"Oiy! Look out, boy!"

The bucket fastened on one of the dummy's arms had swung around. Gunther didn't even try to duck; he didn't even see it. It hit him on the side of the head and he spun on the spot, overbalancing, and fell to the ground.

Smithy let out something between a laugh and a gasp; Jester turning to stare. Jane, the heat rising in her face, ducked around her friend to clamber out of the water.

Gunther sat up and shook his head as if to clear it. Brining up his fingers he dabbed at the small amount of blood upon his lips. He looked round at Jane again and met her gaze with a confused stare. It was like he was looking for the first time, and didn't know what to make of her.

"Watch yourself!" Sir Ivon barked, and Gunther looked away, flopping back on the ground, breathing hard from the heat and from-

Jane squeezed the water out of her now limp hair and realized she was shaking.

"My goodness, Jane! You've got to be more careful."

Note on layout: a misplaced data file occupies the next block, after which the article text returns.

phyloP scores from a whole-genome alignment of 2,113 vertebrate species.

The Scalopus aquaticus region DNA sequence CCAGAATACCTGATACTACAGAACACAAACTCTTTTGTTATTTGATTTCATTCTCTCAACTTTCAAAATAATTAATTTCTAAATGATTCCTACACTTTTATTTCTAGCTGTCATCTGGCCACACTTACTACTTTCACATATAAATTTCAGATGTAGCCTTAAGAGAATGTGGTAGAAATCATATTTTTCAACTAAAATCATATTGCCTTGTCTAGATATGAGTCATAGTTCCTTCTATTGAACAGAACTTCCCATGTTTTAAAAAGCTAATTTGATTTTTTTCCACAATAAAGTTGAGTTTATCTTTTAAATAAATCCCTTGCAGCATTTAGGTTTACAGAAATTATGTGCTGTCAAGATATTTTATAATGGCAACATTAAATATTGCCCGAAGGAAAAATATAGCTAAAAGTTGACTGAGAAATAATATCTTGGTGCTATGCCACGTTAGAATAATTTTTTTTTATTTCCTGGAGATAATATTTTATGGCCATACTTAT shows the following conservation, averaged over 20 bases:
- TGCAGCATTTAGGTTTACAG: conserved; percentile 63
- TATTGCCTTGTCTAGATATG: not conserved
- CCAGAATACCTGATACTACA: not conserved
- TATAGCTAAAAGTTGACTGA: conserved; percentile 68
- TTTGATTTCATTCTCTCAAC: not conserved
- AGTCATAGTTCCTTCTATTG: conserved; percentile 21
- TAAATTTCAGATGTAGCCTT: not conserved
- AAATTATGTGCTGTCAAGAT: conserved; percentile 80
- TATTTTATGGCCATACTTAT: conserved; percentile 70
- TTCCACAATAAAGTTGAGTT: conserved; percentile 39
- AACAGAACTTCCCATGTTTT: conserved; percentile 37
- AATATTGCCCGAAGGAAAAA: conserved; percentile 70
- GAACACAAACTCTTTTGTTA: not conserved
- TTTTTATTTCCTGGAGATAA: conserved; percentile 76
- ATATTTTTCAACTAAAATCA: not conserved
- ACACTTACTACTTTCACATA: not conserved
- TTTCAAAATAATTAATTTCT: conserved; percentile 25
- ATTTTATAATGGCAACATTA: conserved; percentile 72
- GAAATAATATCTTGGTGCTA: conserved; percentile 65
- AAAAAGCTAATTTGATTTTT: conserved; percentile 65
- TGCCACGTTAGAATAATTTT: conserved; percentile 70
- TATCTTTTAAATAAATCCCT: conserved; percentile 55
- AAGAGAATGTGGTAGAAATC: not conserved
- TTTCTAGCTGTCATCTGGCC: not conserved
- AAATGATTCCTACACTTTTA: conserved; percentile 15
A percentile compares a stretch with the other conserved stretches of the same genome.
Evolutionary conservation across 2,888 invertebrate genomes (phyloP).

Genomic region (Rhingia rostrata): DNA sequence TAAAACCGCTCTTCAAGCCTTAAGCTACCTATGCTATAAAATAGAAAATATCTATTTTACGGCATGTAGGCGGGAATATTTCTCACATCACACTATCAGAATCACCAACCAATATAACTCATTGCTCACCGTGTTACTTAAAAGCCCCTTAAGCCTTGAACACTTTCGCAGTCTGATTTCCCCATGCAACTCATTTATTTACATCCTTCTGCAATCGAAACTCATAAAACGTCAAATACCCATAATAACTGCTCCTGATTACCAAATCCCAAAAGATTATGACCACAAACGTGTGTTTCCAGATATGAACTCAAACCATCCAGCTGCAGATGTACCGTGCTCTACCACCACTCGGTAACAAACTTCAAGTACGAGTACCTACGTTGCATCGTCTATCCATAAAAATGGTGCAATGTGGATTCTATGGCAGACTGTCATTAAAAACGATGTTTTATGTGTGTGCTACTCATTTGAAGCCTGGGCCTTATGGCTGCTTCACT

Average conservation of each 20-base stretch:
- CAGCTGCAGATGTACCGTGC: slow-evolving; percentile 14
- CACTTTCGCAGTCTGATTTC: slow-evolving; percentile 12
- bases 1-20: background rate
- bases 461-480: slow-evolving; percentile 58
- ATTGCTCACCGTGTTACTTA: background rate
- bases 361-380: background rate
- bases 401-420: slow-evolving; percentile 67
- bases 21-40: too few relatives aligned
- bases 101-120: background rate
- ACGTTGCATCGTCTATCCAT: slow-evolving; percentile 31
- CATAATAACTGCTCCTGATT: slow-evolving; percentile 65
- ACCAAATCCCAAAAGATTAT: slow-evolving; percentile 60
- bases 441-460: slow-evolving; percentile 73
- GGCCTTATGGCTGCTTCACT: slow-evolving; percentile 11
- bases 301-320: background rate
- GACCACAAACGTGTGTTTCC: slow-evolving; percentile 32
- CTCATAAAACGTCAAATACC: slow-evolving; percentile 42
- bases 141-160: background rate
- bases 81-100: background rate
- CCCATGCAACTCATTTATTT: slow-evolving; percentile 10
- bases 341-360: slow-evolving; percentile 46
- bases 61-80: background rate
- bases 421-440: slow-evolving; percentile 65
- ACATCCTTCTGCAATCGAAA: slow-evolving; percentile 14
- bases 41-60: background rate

Smithy's voice was low, "You don't look well."

Jane grunted, "I don't feel well either."

"It's probably the heat. Go inside and get out of the sun."

"Right. Will do," and she stalked off, shoes uncomfortably soggy, leaving her two friends behind.

She felt Gunther's eyes on her, but she ignored them, trying to quell the urge to turn around and yell at him- shout at him.

Jane wanted to scream in the most compromising way.

What had he done? What did he do? Adrenalin was making her head swim.

There was a flighty feeling beginning within her heart, and she found that she had to force herself to walk.


No. No, no no! He couldn't. He can't.

She turned, slowly, to watch as Gunther got to his feet. He leaned on the point of the practice sword for leverage.

"Are you alright?"

Innocent question. He was just concerned. No. No, he wasn't concerned. He wasn't allowed to be concerned.

"Fine- I'm fine, I'm-"

Slowly, Gunther nodded, ignoring her stammering. He walked around her, back towards the armory, but passed too close. Their shoulders- upper arms- brushed as he left her standing there.

Jane closed her mouth, looking at the ground.

She could pinpoint the exact moment it had happened; the exact second in which it had all changed.

Now what?


A/n- the end! I will be doing a couple more (at least two) more JatD stories. Both are Gunther x Jane!

Thanks for reading!